What’s so important about mass?

    Mass [Inertia] is the resistance of an object to changes in its velocity. Without this Higgs field, the Universe would be a very different place – particles would zip through the cosmos at the speed of light. The way this field confers mass on other particles has previously been likened to the way water in a swimming pool makes it harder for you to move when you try to wade through it. The Higgs field permeates the Universe the way water fills a pool. [Mass has nothing to do with ‘fields’, ‘charges’ or swimming pools.] This paragraph is complete waffle. A magnetic field could reduce the speed of an object, but it would not affect its inertia or its mass.

    How do we know the Higgs exists?

    Strictly speaking, we do not, and that is what is so exciting about the announcements to be made at the Large Hadron Collider – the giant experiment that was built in part to hunt for the Higgs. The particle was first proposed in 1964 by six physicists, including the Edinburgh-based theoretician Peter Higgs, as an explanation for the property of mass.

    The Standard Model is an instruction booklet for how the cosmos works – a framework that explains how the different particles and forces interact. But one chapter of the booklet remains unfinished – unlike the other fundamental particles, the Higgs has never been observed by experiments. [ What they are saying is that if they cannot find the mythical Higgs Boson, they can spend billions of £s attempting to find some other mythical particle.]

    How do scientists search for the Higgs boson?

    Ironically, the Standard Model does not predict an exact mass for the Higgs itself. Particle accelerators like the LHC are used to systematically search for the particle over a range of masses where it could plausibly be. The LHC works by smashing two beams of protons [Protons are another type of mythical particle.]together at close to light speed, generating other particles. It is not the first machine to hunt for the boson. The LEP machine, which ran at Cern from 1989-2000, ruled out the Higgs up to a mass of 114 gigaelectronvolts (GeV; thanks to the equivalence of mass and energy laid out in the equation E=mc2, [The seriously incompetent formulae from Einstein.] particle physicists talk about the energy in accelerators’ beams and the masses of the particles they look for in the same terms). The US Tevatron accelerator searched for the particle above this mass range before it was switched off this year. These data are still being analysed, and could yet be important in helping confirm or rule out the boson, say physicists. The LHC, as the most powerful particle accelerator ever built, is just the most high-profile of the experiments that could shed light on the Higgs hunt. [Note: The constant search for mythical particles is mainly due to Einstein’s faulty mathematics]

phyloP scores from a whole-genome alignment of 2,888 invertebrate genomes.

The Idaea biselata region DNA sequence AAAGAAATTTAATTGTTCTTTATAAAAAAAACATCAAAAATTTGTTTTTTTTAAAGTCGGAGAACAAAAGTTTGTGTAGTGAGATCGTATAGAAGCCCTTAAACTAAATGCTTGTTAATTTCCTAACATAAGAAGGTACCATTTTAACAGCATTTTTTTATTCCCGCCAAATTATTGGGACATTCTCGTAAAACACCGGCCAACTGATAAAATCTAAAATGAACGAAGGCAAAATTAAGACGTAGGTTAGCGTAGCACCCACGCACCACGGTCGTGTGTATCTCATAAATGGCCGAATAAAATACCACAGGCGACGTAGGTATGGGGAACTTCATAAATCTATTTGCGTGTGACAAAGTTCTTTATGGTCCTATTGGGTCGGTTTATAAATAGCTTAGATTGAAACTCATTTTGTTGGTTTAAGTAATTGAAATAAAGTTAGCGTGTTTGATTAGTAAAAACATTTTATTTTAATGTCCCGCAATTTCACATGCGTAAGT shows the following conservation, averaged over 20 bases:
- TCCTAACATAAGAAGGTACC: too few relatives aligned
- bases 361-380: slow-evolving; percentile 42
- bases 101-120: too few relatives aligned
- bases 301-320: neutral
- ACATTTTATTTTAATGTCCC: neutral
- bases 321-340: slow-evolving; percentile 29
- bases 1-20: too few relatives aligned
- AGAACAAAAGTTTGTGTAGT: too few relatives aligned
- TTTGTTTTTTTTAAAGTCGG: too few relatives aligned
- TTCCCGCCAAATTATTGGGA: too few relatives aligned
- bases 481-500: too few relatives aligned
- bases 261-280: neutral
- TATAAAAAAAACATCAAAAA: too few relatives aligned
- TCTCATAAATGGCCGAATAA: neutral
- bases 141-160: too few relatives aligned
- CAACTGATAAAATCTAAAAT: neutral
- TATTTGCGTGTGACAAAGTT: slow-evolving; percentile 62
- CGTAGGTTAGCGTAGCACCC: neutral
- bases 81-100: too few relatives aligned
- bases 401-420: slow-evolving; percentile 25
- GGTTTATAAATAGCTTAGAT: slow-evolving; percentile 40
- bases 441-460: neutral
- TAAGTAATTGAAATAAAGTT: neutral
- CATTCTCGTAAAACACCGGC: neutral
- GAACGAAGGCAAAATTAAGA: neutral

When will we know if we have found it?

    The Higgs boson is unstable; if produced among the billions of collisions at the LHC, it will quickly decay into more stable, lower-mass particles. Physicists have to infer the production of a Higgs using these decay products. Hints of the Higgs would look like a little spike or “bump” in physicists’ graphs. Results at the LHC and elsewhere carry a mark of approval in the form of statistical certainty – the degree to which observations are likely to be due to real effects, rather than statistical flukes that crop up in billions of collisions. A standard of “five sigma” is required to turn such hints into a discovery. This means there is less than a one in a million chance that the bump is a statistical fluke. It is almost certain that scientists at the LHC will be able to announce results at this level.

    What if we don’t find it?

    Most professional physicists would say that finding the Higgs in precisely the form that [the] theory [Hypothesis] predicts would actually be a disappointment. Large-scale projects such as the LHC are built with the aim of expanding knowledge, and confirming the existence of the Higgs right where we expect it – while it would be a triumph for our understanding of physics – would be far less exciting than not finding it. If future studies definitively confirm that the Higgs does not exist, much if not all of the Standard Model would have to be rewritten. That in turn would launch new lines of enquiry that would almost certainly revolutionise our understanding of the Universe, in much the same way as something missing in physics a century ago led to the development of the revolutionary ideas of quantum mechanics.